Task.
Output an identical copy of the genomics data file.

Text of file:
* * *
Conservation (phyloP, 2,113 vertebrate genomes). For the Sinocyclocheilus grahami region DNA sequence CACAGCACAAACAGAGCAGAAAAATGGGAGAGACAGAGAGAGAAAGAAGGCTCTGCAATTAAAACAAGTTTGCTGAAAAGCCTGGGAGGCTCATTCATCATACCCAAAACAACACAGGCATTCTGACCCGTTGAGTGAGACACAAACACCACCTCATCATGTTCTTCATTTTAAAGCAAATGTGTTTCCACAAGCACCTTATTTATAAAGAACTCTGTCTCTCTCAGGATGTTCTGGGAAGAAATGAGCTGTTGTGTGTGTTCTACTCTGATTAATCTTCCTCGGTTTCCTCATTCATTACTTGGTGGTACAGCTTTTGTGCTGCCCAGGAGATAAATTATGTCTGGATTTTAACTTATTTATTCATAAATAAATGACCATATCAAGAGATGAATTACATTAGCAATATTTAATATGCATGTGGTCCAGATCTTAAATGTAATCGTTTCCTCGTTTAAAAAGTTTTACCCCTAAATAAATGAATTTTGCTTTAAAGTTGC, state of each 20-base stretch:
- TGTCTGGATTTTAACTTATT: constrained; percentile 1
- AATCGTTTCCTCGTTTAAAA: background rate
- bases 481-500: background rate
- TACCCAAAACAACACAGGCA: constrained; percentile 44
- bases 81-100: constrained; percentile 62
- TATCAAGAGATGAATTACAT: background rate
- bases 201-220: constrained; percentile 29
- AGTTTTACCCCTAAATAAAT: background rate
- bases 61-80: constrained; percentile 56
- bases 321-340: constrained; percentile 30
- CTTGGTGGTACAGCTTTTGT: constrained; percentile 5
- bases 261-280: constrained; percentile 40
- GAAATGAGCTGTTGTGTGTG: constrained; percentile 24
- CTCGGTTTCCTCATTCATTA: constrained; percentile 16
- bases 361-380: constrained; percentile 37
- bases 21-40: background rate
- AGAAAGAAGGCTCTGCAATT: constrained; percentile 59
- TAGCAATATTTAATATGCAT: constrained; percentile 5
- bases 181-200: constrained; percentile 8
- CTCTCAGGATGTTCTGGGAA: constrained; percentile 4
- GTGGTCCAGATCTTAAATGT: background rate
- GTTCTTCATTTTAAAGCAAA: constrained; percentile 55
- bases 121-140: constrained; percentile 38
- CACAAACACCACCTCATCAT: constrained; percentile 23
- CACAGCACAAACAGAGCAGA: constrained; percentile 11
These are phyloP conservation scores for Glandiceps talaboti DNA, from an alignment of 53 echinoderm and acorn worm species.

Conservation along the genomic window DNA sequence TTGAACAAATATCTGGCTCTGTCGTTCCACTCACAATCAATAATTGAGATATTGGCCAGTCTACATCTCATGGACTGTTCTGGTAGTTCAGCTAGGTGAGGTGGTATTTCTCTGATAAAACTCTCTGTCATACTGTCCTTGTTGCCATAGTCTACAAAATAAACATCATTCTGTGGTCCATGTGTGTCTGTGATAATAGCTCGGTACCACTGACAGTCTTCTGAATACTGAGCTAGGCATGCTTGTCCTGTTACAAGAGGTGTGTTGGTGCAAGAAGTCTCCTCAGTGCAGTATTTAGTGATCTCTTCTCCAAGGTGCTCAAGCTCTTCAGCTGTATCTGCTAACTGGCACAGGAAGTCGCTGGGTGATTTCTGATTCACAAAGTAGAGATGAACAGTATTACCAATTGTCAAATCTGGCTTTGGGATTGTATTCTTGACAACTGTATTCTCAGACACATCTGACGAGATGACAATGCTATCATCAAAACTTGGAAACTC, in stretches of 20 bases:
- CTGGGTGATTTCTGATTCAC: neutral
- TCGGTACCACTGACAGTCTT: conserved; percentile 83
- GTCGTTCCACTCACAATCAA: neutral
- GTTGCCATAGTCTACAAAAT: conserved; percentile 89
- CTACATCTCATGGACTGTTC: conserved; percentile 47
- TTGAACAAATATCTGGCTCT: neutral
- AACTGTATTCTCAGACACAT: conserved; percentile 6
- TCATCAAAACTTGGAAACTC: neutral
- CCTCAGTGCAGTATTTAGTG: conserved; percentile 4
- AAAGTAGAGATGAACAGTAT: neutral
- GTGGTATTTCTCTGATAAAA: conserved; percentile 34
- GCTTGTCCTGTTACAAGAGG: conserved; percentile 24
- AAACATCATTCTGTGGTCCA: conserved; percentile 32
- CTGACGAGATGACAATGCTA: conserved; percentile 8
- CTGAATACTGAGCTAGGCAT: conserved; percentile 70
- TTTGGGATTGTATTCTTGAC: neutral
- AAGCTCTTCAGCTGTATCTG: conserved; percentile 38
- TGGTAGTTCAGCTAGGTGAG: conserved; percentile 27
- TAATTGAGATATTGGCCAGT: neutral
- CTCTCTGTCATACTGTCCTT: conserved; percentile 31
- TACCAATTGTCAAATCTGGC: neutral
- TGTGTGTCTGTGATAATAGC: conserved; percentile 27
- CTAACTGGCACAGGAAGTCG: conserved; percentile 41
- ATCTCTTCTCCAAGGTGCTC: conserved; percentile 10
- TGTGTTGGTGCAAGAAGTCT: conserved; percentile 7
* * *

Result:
Conservation (phyloP, 2,113 vertebrate genomes). For the Sinocyclocheilus grahami region DNA sequence CACAGCACAAACAGAGCAGAAAAATGGGAGAGACAGAGAGAGAAAGAAGGCTCTGCAATTAAAACAAGTTTGCTGAAAAGCCTGGGAGGCTCATTCATCATACCCAAAACAACACAGGCATTCTGACCCGTTGAGTGAGACACAAACACCACCTCATCATGTTCTTCATTTTAAAGCAAATGTGTTTCCACAAGCACCTTATTTATAAAGAACTCTGTCTCTCTCAGGATGTTCTGGGAAGAAATGAGCTGTTGTGTGTGTTCTACTCTGATTAATCTTCCTCGGTTTCCTCATTCATTACTTGGTGGTACAGCTTTTGTGCTGCCCAGGAGATAAATTATGTCTGGATTTTAACTTATTTATTCATAAATAAATGACCATATCAAGAGATGAATTACATTAGCAATATTTAATATGCATGTGGTCCAGATCTTAAATGTAATCGTTTCCTCGTTTAAAAAGTTTTACCCCTAAATAAATGAATTTTGCTTTAAAGTTGC, state of each 20-base stretch:
- TGTCTGGATTTTAACTTATT: constrained; percentile 1
- AATCGTTTCCTCGTTTAAAA: background rate
- bases 481-500: background rate
- TACCCAAAACAACACAGGCA: constrained; percentile 44
- bases 81-100: constrained; percentile 62
- TATCAAGAGATGAATTACAT: background rate
- bases 201-220: constrained; percentile 29
- AGTTTTACCCCTAAATAAAT: background rate
- bases 61-80: constrained; percentile 56
- bases 321-340: constrained; percentile 30
- CTTGGTGGTACAGCTTTTGT: constrained; percentile 5
- bases 261-280: constrained; percentile 40
- GAAATGAGCTGTTGTGTGTG: constrained; percentile 24
- CTCGGTTTCCTCATTCATTA: constrained; percentile 16
- bases 361-380: constrained; percentile 37
- bases 21-40: background rate
- AGAAAGAAGGCTCTGCAATT: constrained; percentile 59
- TAGCAATATTTAATATGCAT: constrained; percentile 5
- bases 181-200: constrained; percentile 8
- CTCTCAGGATGTTCTGGGAA: constrained; percentile 4
- GTGGTCCAGATCTTAAATGT: background rate
- GTTCTTCATTTTAAAGCAAA: constrained; percentile 55
- bases 121-140: constrained; percentile 38
- CACAAACACCACCTCATCAT: constrained; percentile 23
- CACAGCACAAACAGAGCAGA: constrained; percentile 11
These are phyloP conservation scores for Glandiceps talaboti DNA, from an alignment of 53 echinoderm and acorn worm species.

Conservation along the genomic window DNA sequence TTGAACAAATATCTGGCTCTGTCGTTCCACTCACAATCAATAATTGAGATATTGGCCAGTCTACATCTCATGGACTGTTCTGGTAGTTCAGCTAGGTGAGGTGGTATTTCTCTGATAAAACTCTCTGTCATACTGTCCTTGTTGCCATAGTCTACAAAATAAACATCATTCTGTGGTCCATGTGTGTCTGTGATAATAGCTCGGTACCACTGACAGTCTTCTGAATACTGAGCTAGGCATGCTTGTCCTGTTACAAGAGGTGTGTTGGTGCAAGAAGTCTCCTCAGTGCAGTATTTAGTGATCTCTTCTCCAAGGTGCTCAAGCTCTTCAGCTGTATCTGCTAACTGGCACAGGAAGTCGCTGGGTGATTTCTGATTCACAAAGTAGAGATGAACAGTATTACCAATTGTCAAATCTGGCTTTGGGATTGTATTCTTGACAACTGTATTCTCAGACACATCTGACGAGATGACAATGCTATCATCAAAACTTGGAAACTC, in stretches of 20 bases:
- CTGGGTGATTTCTGATTCAC: neutral
- TCGGTACCACTGACAGTCTT: conserved; percentile 83
- GTCGTTCCACTCACAATCAA: neutral
- GTTGCCATAGTCTACAAAAT: conserved; percentile 89
- CTACATCTCATGGACTGTTC: conserved; percentile 47
- TTGAACAAATATCTGGCTCT: neutral
- AACTGTATTCTCAGACACAT: conserved; percentile 6
- TCATCAAAACTTGGAAACTC: neutral
- CCTCAGTGCAGTATTTAGTG: conserved; percentile 4
- AAAGTAGAGATGAACAGTAT: neutral
- GTGGTATTTCTCTGATAAAA: conserved; percentile 34
- GCTTGTCCTGTTACAAGAGG: conserved; percentile 24
- AAACATCATTCTGTGGTCCA: conserved; percentile 32
- CTGACGAGATGACAATGCTA: conserved; percentile 8
- CTGAATACTGAGCTAGGCAT: conserved; percentile 70
- TTTGGGATTGTATTCTTGAC: neutral
- AAGCTCTTCAGCTGTATCTG: conserved; percentile 38
- TGGTAGTTCAGCTAGGTGAG: conserved; percentile 27
- TAATTGAGATATTGGCCAGT: neutral
- CTCTCTGTCATACTGTCCTT: conserved; percentile 31
- TACCAATTGTCAAATCTGGC: neutral
- TGTGTGTCTGTGATAATAGC: conserved; percentile 27
- CTAACTGGCACAGGAAGTCG: conserved; percentile 41
- ATCTCTTCTCCAAGGTGCTC: conserved; percentile 10
- TGTGTTGGTGCAAGAAGTCT: conserved; percentile 7